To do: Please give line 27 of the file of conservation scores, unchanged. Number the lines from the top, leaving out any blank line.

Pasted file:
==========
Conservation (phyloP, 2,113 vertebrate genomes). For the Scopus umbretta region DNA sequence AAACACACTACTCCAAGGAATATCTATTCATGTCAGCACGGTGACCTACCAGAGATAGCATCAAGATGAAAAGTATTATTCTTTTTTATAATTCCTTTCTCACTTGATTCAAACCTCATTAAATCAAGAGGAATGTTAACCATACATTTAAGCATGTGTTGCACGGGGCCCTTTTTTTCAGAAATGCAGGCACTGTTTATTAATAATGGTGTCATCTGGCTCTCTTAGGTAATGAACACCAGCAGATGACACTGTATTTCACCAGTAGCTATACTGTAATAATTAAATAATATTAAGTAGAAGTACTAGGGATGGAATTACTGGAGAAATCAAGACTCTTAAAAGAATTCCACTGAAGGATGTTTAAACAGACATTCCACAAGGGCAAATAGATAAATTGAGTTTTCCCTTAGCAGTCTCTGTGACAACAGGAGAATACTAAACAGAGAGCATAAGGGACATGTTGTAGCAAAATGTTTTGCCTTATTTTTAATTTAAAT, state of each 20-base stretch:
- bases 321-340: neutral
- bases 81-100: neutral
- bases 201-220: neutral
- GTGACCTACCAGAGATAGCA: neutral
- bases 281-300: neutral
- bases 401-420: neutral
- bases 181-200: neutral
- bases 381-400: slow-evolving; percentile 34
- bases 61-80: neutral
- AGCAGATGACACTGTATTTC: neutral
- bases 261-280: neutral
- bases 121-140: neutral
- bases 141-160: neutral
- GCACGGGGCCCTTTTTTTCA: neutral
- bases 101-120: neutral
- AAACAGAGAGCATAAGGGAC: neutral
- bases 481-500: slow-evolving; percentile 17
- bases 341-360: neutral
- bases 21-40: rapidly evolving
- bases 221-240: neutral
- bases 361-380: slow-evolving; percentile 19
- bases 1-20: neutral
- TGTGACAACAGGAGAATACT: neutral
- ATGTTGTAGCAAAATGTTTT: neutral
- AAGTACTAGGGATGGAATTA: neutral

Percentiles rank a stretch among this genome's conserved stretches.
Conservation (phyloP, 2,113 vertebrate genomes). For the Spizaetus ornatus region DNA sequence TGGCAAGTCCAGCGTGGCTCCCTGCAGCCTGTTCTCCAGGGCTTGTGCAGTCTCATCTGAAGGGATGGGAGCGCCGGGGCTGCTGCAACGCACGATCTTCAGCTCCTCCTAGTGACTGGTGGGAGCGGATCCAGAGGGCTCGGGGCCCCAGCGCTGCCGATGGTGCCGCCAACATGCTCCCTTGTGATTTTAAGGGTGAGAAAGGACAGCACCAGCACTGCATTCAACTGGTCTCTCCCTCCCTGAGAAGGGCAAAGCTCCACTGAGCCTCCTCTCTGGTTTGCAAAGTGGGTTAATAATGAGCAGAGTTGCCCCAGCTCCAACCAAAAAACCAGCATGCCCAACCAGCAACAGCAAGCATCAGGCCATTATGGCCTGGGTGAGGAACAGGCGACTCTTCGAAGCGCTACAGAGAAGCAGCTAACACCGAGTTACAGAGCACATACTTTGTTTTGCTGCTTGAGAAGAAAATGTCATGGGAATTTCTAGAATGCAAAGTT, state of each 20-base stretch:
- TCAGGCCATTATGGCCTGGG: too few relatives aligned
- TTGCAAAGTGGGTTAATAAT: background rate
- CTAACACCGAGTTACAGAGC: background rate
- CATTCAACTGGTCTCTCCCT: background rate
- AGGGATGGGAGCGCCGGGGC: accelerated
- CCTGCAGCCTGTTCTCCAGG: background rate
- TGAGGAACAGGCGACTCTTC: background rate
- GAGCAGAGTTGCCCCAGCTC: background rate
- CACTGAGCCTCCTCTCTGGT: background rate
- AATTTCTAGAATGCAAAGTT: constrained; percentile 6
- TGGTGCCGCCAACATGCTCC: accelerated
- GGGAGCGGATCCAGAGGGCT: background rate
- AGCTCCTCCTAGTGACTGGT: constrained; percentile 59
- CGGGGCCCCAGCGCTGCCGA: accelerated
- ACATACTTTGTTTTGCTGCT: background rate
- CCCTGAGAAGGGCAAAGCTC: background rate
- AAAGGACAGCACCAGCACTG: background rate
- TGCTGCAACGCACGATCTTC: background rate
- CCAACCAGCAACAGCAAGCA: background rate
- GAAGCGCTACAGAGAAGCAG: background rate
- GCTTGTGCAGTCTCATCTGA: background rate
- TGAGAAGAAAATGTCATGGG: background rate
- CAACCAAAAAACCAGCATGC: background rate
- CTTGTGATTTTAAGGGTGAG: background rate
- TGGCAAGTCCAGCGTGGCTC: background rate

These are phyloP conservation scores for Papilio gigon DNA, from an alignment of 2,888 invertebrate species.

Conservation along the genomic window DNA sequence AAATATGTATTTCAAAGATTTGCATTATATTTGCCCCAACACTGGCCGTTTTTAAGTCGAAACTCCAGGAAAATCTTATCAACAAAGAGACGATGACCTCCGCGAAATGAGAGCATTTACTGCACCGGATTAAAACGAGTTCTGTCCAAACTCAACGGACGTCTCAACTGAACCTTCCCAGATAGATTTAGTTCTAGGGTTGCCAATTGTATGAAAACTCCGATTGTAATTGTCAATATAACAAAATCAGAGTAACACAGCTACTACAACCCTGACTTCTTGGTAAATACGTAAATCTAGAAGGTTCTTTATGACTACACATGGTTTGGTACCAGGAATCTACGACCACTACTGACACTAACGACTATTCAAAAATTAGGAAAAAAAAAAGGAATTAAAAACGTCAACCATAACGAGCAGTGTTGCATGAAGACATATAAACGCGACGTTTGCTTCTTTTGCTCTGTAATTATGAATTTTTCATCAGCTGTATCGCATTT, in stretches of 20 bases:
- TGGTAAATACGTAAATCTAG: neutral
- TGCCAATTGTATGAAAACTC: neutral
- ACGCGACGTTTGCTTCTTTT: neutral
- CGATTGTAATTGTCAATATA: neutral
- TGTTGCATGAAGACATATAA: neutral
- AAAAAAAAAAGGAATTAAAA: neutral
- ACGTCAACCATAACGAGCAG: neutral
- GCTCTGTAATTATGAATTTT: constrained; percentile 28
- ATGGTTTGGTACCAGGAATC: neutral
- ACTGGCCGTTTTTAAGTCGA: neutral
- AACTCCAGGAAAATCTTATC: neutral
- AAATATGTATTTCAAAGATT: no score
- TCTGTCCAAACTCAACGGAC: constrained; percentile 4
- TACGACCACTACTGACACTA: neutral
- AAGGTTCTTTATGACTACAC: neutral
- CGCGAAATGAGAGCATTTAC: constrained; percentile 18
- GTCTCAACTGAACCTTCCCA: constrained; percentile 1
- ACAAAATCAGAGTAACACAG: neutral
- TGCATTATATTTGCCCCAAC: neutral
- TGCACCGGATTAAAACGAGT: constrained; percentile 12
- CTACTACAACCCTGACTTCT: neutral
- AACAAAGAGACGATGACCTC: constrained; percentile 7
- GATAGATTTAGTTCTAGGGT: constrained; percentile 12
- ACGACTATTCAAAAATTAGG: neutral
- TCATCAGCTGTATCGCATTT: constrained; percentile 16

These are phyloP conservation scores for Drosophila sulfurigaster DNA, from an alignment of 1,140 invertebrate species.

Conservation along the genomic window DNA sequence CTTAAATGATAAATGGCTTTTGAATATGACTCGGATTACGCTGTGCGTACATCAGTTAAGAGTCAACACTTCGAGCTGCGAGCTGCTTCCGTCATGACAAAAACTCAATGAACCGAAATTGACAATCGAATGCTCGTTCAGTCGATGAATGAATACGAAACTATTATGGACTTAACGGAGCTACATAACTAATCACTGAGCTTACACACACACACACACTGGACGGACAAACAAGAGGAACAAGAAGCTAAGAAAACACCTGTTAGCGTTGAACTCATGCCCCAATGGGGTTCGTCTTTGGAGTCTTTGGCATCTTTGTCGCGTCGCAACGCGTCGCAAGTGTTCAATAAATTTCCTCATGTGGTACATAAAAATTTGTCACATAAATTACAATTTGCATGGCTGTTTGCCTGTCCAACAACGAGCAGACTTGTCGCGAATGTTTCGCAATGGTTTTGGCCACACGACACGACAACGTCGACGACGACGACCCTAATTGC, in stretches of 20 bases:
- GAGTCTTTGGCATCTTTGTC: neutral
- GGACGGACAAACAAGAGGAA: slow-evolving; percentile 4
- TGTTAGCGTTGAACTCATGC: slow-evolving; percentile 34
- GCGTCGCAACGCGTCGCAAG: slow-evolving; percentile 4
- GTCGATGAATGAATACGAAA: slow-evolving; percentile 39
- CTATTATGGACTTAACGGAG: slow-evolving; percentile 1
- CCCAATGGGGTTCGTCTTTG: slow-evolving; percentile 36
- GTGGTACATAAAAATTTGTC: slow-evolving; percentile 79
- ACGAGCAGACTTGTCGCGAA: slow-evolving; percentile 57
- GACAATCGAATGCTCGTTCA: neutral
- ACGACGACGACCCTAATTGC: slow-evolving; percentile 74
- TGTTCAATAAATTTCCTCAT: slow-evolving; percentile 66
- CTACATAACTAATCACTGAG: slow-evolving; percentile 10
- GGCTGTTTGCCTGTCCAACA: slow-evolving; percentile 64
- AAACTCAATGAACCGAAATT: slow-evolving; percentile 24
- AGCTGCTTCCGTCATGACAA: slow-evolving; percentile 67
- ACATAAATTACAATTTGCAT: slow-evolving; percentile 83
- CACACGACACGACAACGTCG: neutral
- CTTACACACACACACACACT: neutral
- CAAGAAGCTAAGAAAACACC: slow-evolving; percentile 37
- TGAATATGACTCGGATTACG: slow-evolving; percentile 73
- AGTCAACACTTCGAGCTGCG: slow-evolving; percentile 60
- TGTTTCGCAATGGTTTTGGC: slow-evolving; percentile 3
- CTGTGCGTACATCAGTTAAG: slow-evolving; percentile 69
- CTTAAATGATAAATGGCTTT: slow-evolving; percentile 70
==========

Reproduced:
Percentiles rank a stretch among this genome's conserved stretches.